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Groundhog Day Activities

From shadow play to observing the weather, explore a round-up of easy, fun Groundhog Day activities you can do with your child.
on January 24, 2016
 

Every year on February 2nd, Punxsutawney Phil crawls out of his hole in the early morning hours. If he sees his shadow and returns to his hole, he has predicted six more weeks of winter. If Phil doesn't see his shadow, he has predicted an early spring.

This fun tradition lends itself to a variety of activities you can do with your children.

Make a “Groundhog”
Have your child choose one of his or her plush friends. Take the plush friend outside in the morning and see if it “sees its shadow.”

  • No plush friend? Draw a groundhog on a piece of paper, cut it out, and attach the drawing to a popsicle stick. Will your child's drawing see its shadow? Find out! (If you or your child is unsure what a groundhog looks like, this is a fantastic time to do some internet exploration! While you are looking at illustrations or photographs of groundhogs, stop and check out some facts too!)
  • Punxsutawney Phil is the name of the groundhog you may see on the news on Groundhog Day. Tell your child to name the plush friend or groundhog drawing using alliteration and the name of your town. For example, you might have Houston Hank, Atlanta Amy, or Manhattan Mo.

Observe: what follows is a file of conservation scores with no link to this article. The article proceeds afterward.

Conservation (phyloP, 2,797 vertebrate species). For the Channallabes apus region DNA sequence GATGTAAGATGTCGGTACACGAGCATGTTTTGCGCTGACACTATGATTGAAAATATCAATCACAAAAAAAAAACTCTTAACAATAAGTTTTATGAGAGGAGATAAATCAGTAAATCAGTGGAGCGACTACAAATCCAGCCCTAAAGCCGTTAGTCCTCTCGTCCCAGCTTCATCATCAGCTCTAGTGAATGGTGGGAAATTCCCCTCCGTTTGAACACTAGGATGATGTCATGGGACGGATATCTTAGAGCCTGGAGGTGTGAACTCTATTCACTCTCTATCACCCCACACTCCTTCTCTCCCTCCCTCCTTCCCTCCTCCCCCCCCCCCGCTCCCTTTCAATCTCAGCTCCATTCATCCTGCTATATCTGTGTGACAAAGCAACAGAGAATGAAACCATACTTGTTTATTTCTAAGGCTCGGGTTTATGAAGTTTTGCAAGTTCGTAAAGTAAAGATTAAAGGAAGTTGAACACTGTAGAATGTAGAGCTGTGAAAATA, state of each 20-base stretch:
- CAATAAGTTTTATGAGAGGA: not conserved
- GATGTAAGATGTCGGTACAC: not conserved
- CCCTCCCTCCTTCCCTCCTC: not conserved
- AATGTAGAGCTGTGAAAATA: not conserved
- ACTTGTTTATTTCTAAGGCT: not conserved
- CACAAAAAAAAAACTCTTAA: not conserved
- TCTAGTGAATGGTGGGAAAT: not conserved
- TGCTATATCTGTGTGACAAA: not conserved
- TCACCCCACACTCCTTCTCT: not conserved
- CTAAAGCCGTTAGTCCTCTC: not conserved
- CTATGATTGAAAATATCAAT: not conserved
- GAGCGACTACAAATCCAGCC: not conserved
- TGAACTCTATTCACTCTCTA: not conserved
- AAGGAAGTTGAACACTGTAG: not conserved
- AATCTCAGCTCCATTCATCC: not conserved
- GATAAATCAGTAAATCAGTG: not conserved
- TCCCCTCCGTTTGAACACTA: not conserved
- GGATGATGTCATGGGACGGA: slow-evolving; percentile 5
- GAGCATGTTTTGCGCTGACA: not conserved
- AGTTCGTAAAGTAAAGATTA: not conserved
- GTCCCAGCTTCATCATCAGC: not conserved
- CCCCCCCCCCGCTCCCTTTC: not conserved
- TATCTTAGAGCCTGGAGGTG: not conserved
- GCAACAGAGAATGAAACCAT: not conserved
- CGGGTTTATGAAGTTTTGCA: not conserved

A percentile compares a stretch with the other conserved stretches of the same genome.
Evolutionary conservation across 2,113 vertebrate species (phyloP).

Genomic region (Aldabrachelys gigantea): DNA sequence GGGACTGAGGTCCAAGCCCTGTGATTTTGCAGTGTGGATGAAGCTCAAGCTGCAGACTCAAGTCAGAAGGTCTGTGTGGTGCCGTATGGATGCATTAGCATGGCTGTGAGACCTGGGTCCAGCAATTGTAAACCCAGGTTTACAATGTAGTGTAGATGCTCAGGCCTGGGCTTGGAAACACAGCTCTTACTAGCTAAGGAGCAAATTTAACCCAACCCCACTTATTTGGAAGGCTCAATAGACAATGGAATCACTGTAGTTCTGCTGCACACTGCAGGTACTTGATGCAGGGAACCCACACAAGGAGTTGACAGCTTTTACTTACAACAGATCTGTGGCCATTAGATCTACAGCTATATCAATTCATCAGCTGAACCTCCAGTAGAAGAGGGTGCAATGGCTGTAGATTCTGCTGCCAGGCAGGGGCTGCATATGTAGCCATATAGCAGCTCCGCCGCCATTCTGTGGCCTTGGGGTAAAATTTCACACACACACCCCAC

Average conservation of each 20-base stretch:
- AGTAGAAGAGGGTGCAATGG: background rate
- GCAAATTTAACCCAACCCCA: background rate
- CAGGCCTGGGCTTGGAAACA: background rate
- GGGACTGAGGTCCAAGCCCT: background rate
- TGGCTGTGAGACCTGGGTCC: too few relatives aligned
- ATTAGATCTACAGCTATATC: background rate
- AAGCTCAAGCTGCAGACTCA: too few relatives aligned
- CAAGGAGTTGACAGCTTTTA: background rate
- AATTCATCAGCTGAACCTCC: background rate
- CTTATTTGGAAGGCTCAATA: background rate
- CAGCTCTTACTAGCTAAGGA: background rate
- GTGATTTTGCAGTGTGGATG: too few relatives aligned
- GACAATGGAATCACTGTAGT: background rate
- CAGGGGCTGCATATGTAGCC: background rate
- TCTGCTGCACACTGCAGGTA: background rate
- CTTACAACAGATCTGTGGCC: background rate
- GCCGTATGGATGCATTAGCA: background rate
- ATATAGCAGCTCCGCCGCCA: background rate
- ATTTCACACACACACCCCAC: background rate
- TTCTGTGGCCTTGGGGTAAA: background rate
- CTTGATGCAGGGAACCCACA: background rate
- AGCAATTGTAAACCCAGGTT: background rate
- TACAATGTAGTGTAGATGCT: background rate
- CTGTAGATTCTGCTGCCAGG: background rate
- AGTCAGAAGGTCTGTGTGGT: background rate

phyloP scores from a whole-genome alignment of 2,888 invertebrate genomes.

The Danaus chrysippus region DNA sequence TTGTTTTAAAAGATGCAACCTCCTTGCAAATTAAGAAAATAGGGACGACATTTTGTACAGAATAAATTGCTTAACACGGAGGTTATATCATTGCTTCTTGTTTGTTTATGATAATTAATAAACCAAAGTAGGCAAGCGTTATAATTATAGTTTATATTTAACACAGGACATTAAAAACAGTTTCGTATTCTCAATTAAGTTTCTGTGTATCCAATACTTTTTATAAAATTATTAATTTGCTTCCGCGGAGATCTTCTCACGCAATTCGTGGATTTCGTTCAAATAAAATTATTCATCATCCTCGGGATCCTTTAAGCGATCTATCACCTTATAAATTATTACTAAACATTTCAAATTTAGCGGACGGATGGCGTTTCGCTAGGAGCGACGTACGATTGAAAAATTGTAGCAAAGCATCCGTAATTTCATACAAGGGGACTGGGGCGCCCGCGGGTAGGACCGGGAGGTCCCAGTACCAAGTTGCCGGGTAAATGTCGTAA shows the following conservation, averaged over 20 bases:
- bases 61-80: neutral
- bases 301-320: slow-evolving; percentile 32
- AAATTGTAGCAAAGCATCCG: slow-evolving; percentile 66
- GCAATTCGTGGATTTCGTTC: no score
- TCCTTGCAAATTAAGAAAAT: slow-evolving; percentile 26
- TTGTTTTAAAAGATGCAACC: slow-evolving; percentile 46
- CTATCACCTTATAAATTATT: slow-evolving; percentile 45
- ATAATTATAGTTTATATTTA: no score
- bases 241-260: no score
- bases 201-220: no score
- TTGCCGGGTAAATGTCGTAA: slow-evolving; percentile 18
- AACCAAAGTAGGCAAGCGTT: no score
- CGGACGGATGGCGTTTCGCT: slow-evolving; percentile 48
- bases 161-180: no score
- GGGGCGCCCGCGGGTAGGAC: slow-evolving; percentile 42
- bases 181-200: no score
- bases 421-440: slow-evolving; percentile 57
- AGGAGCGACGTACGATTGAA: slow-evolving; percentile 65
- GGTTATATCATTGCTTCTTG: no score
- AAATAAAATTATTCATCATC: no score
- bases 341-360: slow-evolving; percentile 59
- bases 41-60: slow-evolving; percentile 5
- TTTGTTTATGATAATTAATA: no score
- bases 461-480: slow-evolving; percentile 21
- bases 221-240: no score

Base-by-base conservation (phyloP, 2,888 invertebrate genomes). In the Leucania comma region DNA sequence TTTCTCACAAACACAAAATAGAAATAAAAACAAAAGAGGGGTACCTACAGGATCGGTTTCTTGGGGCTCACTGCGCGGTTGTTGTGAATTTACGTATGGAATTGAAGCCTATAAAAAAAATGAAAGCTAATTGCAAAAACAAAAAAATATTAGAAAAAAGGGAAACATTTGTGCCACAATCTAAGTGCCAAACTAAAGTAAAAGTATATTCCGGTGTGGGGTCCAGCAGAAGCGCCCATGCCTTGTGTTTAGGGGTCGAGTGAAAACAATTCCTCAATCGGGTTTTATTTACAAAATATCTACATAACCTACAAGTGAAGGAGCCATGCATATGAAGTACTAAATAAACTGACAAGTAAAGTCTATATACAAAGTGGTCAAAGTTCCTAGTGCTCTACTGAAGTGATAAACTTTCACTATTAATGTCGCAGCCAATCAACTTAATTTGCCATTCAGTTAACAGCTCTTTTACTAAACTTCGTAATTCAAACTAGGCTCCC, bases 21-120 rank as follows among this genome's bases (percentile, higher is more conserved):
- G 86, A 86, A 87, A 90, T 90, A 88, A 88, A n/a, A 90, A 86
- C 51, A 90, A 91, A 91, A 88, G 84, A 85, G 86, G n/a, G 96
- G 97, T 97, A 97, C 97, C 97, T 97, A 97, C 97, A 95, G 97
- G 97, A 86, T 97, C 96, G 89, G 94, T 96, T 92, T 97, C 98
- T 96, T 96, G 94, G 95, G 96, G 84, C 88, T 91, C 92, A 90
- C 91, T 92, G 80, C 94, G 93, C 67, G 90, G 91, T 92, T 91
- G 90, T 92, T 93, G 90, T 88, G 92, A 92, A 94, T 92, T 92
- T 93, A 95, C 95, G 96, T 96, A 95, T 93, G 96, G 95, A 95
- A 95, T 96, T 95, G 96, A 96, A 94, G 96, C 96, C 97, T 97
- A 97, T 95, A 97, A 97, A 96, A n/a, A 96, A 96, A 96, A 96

Shadow Exploration

  • Grab some sidewalk chalk and trace your shadow (if you can find it!)
  • Try to figure out if there are places where it is easier to see your shadow than others? Ask your child these questions: What do you think causes you to see your shadow? Why does our shadow “disappear?”
  • Go on a shadow hunt together. Inspect the shadows that different objects cast. Compare the shape and size of shadows from different objects.

 

 

Watch the Weather
Start a simple weather chart using a blank calendar template. Each day, have your child write or draw the day’s weather on the corresponding space. Extend the activity by checking for your shadow each morning. Write “yes” or “no” on each space, and then use that information to predict what will happen on February 2nd.

Read!
My favorite way to celebrate any special day (or any random day for that matter!) is with reading! There are so many fantastic Groundhog Day picture books to discover. My favorites include:

Groundhog Day! by Gail Gibbons

Groundhog’s Day Off by Robb Pearlman

Groundhog Gets a Say by Pamela Curtis Swallow

Punxsutawney Phyllis by Susanna Leonard Hill

Want even more books? Check out Scholastic’s list of Groundhog Day stories.

The Scholastic Teachers site has even MORE great ideas for you to check out! Click HERE for more Groundhog Day info, projects, and activities. Happy Groundhog Day everyone!

About this blog

In the Learning Toolkit blog, get quick and easy tips on how to support your child’s learning at home. From arts and crafts activities to conducting science experiments, we offer simple and fun ways to support your learner’s development at every age and stage.

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